The concerned teacher notified the school’s principal, who suspended Elliott for five days and called the El Paso County Sheriff’s Office without first talking to Elliott’s parents, the report said.
“If her main concern was his safety, a two-minute phone call to me or my husband could easily have alleviated this whole situation to where I told them it was fake,” Dani Elliott, Isaiah’s mom, told KDVR.
I know you are smart enough to see the difference between Rice’s gun and the one in the OP.
In fact, I know that the school administration that suspended the kid knew it was a toy when the suspension decision was made.
Maybe (MAYBE) it was reasonable for the teacher to be concerned that a 12-year-old might have been in possession of a gun. Maybe the teacher was naive enough not to recognize that a green gun with an orange tip was just a toy. (But I can be absolutely certain that YOU can tell the difference!!) And her report of it to administrators could only be, “I saw him with a gun.” And therefore maybe it was reasonable for them to involve the sheriff. But once it was determined to be clearly a toy, that should have been the absolute end of it.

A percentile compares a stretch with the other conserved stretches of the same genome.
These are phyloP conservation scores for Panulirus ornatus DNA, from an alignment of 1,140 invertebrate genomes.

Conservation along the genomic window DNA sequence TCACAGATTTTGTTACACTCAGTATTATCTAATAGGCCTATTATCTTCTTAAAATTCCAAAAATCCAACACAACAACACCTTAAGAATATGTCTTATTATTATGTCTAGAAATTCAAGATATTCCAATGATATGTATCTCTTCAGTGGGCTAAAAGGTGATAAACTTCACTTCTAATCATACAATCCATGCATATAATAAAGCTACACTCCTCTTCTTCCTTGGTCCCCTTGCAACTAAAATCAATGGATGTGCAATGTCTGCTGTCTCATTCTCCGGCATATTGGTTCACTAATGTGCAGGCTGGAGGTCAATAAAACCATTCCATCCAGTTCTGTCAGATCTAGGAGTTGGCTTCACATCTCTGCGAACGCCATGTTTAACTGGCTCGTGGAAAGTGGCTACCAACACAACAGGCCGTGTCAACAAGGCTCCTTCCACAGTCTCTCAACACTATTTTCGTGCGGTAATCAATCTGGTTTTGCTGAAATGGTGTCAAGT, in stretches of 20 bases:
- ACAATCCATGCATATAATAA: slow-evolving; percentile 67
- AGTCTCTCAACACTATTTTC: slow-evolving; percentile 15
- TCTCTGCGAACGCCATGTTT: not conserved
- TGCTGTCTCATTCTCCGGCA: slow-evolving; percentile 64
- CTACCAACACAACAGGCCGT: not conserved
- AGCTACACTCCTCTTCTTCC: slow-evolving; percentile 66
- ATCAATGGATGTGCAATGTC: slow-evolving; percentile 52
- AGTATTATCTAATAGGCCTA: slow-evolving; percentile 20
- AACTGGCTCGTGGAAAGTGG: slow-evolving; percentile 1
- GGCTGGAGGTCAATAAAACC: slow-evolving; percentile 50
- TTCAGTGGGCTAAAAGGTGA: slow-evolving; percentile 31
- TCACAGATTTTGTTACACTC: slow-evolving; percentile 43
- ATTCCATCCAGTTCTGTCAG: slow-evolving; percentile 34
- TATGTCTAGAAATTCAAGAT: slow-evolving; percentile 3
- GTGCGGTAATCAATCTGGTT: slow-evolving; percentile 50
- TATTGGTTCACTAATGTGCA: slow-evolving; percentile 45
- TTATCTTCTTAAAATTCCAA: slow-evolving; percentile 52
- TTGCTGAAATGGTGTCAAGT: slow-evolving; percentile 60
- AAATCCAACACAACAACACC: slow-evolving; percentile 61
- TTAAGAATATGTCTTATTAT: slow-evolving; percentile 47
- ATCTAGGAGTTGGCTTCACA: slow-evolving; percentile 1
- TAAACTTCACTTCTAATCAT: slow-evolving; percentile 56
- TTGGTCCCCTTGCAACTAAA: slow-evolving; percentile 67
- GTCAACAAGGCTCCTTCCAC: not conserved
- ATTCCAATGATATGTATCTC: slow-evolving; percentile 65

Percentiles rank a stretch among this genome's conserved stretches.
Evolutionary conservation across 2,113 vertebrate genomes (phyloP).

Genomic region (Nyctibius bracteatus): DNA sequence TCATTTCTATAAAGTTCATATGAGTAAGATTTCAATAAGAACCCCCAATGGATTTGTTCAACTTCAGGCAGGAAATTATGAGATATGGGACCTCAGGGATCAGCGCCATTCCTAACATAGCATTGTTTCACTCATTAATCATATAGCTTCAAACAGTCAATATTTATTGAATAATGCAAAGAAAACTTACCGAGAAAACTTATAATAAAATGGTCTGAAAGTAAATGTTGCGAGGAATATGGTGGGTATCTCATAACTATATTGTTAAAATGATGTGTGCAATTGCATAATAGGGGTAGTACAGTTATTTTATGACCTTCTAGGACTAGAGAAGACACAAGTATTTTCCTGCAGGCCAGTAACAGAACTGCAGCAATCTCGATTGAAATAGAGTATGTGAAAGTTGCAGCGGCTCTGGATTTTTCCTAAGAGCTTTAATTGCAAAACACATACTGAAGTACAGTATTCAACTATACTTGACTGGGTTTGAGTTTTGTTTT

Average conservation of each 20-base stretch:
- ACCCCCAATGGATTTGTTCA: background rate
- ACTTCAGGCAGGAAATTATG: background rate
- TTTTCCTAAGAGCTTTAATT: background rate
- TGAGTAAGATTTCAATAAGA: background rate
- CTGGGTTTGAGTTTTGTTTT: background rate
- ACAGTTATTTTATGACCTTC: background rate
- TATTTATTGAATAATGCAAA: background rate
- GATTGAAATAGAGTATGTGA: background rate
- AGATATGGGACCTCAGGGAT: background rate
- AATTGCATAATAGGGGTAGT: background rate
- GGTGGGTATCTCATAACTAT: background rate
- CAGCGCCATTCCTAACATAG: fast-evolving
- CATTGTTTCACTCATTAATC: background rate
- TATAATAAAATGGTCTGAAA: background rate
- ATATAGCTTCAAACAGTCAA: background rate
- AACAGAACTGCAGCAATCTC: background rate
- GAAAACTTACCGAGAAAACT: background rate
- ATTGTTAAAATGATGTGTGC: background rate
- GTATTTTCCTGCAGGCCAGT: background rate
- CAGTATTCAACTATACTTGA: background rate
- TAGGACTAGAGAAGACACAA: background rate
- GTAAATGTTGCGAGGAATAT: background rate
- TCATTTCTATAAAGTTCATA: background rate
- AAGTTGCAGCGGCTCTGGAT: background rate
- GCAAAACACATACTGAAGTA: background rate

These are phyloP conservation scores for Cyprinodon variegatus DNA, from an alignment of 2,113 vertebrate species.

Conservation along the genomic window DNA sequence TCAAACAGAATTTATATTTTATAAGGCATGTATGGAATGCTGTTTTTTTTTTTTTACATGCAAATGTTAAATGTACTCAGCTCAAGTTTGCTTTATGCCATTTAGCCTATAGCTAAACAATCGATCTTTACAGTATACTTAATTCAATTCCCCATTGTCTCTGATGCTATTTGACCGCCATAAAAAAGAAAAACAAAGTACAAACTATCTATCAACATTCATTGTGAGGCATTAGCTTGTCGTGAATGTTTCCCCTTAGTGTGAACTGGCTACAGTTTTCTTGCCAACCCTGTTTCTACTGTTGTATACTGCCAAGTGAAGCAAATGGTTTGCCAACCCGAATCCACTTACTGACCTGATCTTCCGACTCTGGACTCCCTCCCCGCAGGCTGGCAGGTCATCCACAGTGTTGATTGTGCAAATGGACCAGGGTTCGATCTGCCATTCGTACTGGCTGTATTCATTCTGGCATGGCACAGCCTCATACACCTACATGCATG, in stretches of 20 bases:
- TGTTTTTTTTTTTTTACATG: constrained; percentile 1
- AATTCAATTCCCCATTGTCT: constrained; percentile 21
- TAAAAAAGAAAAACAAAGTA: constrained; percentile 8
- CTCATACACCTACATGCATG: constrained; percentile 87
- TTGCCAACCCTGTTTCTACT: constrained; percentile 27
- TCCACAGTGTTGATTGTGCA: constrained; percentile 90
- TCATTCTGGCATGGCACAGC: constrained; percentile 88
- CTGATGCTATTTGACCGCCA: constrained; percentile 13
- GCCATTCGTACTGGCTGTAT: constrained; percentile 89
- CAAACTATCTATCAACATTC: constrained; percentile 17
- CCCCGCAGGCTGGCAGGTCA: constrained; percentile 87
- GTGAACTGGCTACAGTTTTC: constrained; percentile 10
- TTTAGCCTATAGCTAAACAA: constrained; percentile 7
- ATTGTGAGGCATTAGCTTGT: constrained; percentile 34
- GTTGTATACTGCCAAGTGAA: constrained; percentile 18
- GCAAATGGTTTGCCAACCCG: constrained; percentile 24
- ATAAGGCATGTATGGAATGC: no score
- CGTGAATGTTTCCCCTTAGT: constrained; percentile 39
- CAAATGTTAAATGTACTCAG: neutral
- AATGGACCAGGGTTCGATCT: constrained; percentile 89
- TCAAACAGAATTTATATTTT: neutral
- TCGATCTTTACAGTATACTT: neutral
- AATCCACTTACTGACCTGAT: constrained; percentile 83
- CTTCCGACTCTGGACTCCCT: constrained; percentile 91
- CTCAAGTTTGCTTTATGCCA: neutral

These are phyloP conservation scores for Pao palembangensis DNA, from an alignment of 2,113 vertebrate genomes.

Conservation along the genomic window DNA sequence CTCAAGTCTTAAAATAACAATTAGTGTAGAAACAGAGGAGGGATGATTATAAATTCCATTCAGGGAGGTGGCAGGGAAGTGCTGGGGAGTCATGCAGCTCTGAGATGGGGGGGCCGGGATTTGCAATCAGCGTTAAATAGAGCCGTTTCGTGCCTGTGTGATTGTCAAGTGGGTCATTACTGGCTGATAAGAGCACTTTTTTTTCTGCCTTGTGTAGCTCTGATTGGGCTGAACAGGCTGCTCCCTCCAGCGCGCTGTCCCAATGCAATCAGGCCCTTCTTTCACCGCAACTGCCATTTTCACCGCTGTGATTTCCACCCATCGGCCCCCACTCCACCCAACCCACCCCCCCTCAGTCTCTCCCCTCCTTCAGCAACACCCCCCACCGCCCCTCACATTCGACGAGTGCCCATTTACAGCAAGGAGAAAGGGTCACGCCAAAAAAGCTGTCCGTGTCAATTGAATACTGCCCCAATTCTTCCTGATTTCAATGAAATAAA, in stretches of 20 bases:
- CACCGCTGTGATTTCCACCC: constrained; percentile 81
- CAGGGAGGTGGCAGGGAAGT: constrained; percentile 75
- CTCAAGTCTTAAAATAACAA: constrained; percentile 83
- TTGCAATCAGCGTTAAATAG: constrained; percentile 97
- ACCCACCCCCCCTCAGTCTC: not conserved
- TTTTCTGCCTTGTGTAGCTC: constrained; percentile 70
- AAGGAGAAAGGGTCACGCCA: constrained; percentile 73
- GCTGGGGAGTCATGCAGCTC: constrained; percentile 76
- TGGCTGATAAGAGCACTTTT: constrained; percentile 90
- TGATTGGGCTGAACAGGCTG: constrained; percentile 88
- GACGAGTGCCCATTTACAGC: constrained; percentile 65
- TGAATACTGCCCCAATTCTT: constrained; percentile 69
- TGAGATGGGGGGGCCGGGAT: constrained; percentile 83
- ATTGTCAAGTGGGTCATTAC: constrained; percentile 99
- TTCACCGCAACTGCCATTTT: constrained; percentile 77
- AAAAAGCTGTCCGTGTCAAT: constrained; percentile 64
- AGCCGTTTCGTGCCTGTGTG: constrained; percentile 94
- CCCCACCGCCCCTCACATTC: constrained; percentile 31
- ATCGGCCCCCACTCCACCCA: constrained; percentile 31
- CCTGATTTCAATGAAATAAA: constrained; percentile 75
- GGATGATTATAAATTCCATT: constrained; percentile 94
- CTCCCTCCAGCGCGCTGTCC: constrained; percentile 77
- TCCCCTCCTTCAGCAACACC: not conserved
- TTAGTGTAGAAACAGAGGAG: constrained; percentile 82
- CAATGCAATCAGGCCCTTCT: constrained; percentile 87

But they did NOT go busting in there. (Much to the credit of the sheriff’s department.)
And this is one demonstration debunking the narrative that it’s dangerous to face an encounter with LEOs as a black person.
My biggest beef with this story is the subsequent suspension of the kid, even though administrators knew it was a toy.
I am actually willing to give the teacher the benefit of the doubt that she was clueless enough not to recognize it as a toy. I also am NOT willing to leap to cause that she reported this because the family is black. She just saw “GUN!!” A mere flash of the toy. It’s easy to see how she could react like a triggered lib, and start the chain of events. In fact, once she raised it to administrators, (likely stating, “I saw that he had a gun”), I can understand the administration being compelled to do something. Maybe a call to the parents could have sufficed, but I can understand their choice to report to the sheriff.
As I noted earlier, I think the sheriff handled it OK. Nobody was marched out in handcuffs.
I also understand the fear by the parents. Unexpected visit from LEOs. Current narratives (as the parents actually alluded to in some of their quotes) tell blacks that they are not safe when encountering LEOs. It could really be harrowing upon first encounter.
But that part of the events should be highlighted as an example of a good encounter between blacks and LEOs in a confrontational situation.